How wonderful that in the middle of August’s dog days we find a spark of fun! School supplies are on sale.
As a child, I shopped at TG&Y with Mom, imagining what the new school year might bring. Would this be the year Mom would buy me the coveted box of 64 crayons with the sharpener on the back? Alas! It never happened during elementary school.
Many years later, one of my friends treated me to the box of 64, still replete with the sharpener on the back. Even as an adult, it was a wonderful gift.
Every year, shopping for school supplies represented a new take on hope. It was akin to the cleaning of the chalkboard — the chance to start over, to learn more facts and read more books.
The energy of a new year felt as fresh as the package of #2 yellow pencils. Would my teacher like me? Would I be chosen to pass out the “Weekly Readers” on Fridays?
Even into high school and college years, the hunt for the perfect pens, the best paper and the sturdiest notebooks required research. We clipped coupons and drove all over town for the best bargains.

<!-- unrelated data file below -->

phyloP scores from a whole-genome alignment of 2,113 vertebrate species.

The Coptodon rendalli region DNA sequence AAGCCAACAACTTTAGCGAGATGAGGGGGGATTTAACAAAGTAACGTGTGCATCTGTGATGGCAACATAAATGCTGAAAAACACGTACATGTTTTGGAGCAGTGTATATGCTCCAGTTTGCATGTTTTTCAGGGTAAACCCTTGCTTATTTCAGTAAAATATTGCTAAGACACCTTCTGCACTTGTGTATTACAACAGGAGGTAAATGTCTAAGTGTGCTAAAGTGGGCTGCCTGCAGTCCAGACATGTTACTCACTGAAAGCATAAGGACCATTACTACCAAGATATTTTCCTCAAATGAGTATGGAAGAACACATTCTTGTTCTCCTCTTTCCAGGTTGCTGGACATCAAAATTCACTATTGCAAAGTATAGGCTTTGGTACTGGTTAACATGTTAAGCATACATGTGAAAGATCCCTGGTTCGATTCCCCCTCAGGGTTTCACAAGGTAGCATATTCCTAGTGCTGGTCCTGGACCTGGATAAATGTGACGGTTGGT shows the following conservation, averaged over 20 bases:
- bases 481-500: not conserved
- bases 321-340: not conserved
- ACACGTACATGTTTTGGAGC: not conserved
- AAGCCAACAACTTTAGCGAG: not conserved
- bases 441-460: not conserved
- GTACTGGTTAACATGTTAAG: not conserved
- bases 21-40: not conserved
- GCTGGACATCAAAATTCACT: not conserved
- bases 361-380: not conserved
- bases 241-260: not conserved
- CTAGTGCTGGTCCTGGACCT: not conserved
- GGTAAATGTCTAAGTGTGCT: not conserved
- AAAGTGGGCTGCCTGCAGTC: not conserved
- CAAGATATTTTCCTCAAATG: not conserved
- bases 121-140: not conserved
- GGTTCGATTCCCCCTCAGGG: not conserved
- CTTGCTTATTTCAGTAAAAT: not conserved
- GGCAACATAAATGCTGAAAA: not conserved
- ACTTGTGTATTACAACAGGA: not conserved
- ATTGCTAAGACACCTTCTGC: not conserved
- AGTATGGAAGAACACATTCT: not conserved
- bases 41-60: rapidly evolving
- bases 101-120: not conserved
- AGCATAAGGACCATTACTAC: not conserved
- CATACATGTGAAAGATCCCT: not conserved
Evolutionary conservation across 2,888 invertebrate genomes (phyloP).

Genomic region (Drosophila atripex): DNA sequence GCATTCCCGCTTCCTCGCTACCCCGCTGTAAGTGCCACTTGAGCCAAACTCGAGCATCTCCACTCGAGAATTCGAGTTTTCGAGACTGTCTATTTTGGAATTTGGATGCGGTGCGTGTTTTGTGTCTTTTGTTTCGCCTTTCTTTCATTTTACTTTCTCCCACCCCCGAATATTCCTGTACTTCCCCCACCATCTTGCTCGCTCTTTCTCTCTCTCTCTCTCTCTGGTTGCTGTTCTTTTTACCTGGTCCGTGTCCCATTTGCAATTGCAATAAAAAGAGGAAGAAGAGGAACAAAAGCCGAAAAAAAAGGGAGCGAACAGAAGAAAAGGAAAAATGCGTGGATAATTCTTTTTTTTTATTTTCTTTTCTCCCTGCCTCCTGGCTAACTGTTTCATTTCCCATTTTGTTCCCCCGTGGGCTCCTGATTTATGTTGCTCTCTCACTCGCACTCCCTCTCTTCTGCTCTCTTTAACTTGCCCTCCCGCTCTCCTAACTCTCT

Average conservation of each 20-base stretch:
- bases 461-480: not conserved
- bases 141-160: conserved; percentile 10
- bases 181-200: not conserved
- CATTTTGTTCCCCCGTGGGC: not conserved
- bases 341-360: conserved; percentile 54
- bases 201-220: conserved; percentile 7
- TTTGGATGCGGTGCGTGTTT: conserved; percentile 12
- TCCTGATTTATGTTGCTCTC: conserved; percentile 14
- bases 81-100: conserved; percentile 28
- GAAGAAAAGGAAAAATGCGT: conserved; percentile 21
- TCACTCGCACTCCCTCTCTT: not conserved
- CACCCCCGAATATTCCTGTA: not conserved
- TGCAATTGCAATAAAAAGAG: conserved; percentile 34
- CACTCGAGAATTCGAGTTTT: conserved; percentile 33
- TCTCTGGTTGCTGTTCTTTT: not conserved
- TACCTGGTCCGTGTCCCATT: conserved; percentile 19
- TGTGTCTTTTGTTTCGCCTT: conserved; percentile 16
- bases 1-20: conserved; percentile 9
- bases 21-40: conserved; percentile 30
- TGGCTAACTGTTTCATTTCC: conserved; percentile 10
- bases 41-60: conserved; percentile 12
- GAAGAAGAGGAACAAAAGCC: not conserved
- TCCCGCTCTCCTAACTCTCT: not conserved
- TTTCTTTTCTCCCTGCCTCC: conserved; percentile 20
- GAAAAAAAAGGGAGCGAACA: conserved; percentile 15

Then as a single mom, it was more difficult to save the money required for my son’s list. The year he needed an electronic calculator completely tanked my budget.
But even then, we shared the excitement of the new year and the possibility of setting fresh goals, making new friends, celebrating successes.
We made a day of it: shopping at K-Mart (the modern version of TG&Y), opened boxes of hand-me-down clothes from the cousin just a bit older, played with the new compass and protractor, bought a pizza and a liter of Pepsi for supper.
Now as a writer, school supplies birth colorful paper goods, my favorite Pentel gel pens, journals with moleskin covers designed by George Stanley and legal pads for first drafts.
I wait until late August when the kids have already chosen their supplies. Then I dig through the discarded piles to find my treasures. Write down the cost in my list of office deductions.
Throughout the year, these supplies bring excitement — waiting in my stash for the day I need a new journal, a fresh pen for a booksigning, some colorful 3×5 cards to help structure my novel. And every time I open a new package, I revisit the years when school supplies meant a new start.
Hope implies a beginning again, fresh grace, the forgetting of what has been and the reaching toward new growth.
Whether it’s in a physical classroom, virtual online Zoom lectures or the quiet office of an introverted writer, we all need the promise of hope.
Here’s to those pens and papers that invite us to believe again. Hope shines when we dare to embrace a fresh start.
©2020 RJ Thesman – All Rights Reserved
The above post is an excerpt from Hope Shines, a book of essays about fresh starts. Check it out on Amazon, then leave a review. Thanks !